The coronavirus is still very much with us, as is much of the economic dislocation occasioned by the resulting lockdowns. Granted, we are evidently closing in rapidly on a vaccine—indeed, a number of vaccines. But it may be quite some time yet before most of us will get access to a vaccine, and frustration may abound. Moreover, in the coming weeks we will have to go through a hyper partisan presidential election, with a variety of voting issues we’ve never had to deal with before. So before we’re further engulfed by these multiple unknowns, I want to take a moment to review what we as investors should have learned—or relearned—since the onset of the great market panic that began in February/March. And that ended when the S&P 500 Index regained its pre-crisis highs in mid-August. The lessons, it seems to me, are:
- No amount of study—of economic commentary and market forecasting—ever prepares us for really dramatic events, which always seem to come at us out of deep left field. Thus, trying to make investment strategy out of “expert” prognostication—much less financial journalism—always sets investors up to fail. Instead, having a long-term plan, and working that plan through all the fears (and fads) of an investing lifetime, tends to keep us on the straight and narrow, and helps us to avoid sudden emotional decisions.
- The equity market went down 34% in 33 days. None of us have ever seen that precipitous a decline before—but with respect to its depth, it was just about average. That is, the S&P Index has declined by about a third on an average of every five years or so since the end of WWII. But in those 75 years, the S&P Index has gone from about 15 to where it is now. The lesson is that, at least historically, the declines haven’t lasted, and long-term progress has always reasserted itself.
- Almost as suddenly as the market crashed, it completely recovered, surmounting its February 19 all-time high on August 18. Note that the news concerning the virus and the economy continued to be dreadful, even as the market came all the way back. I think there are actually two great lessons here. (1) The speed and trajectory of a major market recovery very often mirror the violence and depth of the preceding decline. (2) The equity market most often resumes its advance, and may even go into new high ground, considerably before the economic picture clears. If we wait to invest before we see unambiguously favorable economic trends, history tells us that we may have missed a very significant part of the market advance.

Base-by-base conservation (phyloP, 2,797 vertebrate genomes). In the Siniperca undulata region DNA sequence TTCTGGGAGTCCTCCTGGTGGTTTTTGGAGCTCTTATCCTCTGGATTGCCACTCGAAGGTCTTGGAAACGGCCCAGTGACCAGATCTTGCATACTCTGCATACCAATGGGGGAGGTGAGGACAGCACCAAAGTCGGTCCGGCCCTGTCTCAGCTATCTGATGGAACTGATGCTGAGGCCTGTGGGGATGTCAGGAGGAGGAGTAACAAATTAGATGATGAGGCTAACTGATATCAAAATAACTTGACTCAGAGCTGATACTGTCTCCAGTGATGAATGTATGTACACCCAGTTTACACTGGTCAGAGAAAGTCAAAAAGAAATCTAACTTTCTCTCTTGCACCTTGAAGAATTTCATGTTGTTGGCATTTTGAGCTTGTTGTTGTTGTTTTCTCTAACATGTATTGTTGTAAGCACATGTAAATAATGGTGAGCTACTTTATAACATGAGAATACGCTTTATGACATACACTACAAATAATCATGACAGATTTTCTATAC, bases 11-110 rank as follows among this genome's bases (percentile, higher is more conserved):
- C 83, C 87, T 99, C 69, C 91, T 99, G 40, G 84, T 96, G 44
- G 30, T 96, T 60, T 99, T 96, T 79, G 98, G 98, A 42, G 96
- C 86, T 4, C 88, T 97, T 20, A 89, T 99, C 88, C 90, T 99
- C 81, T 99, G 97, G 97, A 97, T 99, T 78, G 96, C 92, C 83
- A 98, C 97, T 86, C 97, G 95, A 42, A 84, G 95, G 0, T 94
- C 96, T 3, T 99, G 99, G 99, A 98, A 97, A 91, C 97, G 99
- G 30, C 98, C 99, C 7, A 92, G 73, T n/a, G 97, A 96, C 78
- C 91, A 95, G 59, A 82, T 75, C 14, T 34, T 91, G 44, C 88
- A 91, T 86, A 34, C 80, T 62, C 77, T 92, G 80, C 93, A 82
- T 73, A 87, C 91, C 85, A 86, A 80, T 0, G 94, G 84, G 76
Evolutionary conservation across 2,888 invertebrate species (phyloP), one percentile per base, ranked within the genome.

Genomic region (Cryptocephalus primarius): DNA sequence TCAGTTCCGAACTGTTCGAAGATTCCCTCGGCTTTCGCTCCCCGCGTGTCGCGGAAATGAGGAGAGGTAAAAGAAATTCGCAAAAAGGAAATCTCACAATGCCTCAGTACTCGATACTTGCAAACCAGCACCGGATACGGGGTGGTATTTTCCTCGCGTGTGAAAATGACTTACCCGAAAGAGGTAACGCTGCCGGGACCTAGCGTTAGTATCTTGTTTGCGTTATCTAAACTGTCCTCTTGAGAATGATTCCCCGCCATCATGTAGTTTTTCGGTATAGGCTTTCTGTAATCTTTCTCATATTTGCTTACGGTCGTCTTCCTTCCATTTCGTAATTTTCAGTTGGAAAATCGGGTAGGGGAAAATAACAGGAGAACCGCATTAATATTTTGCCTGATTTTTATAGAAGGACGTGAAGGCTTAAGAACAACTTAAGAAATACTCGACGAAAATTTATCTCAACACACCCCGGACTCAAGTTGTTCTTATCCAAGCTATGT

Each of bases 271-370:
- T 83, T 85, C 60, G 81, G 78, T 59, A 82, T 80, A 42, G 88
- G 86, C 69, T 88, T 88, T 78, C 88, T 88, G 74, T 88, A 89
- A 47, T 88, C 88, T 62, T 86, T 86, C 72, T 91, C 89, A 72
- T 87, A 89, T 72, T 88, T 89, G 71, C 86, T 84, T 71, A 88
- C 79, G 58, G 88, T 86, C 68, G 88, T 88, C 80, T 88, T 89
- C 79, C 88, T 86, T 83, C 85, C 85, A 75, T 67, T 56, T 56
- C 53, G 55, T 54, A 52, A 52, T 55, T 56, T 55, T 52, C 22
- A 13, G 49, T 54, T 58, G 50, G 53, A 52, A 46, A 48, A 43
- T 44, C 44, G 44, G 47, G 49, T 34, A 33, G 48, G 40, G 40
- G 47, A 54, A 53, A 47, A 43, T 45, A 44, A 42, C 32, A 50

- The overarching lesson of this year’s swift decline and rapid recovery is, of course, that the market can’t be timed—that the long-term, goal-focused equity investor is best advised to just ride it out.
- These are the investment policies you and I have been following all along, and if anything, our experience this year has validated this approach even further.
A word now—really just a repetition of what I’ve said to you before—about the election. Simply stated: it’s unwise in the extreme to exit the quality equity investments you’ve been accumulating for your most cherished lifetime financial goals because of the uncertainties surrounding the election. Aside from the self-inflicted wound of incurring capital gains taxes, your chances of getting out and then back in advantageously are historically very poor, nor can I possibly be helpful to you in attempting to do so. As I have all year—and as I do every election year—I urge you to just stay the course. As always, I’m here to talk any and all of these issues through with you; that’s my job. Thank you, as always, for being my clients. It is a privilege to serve you.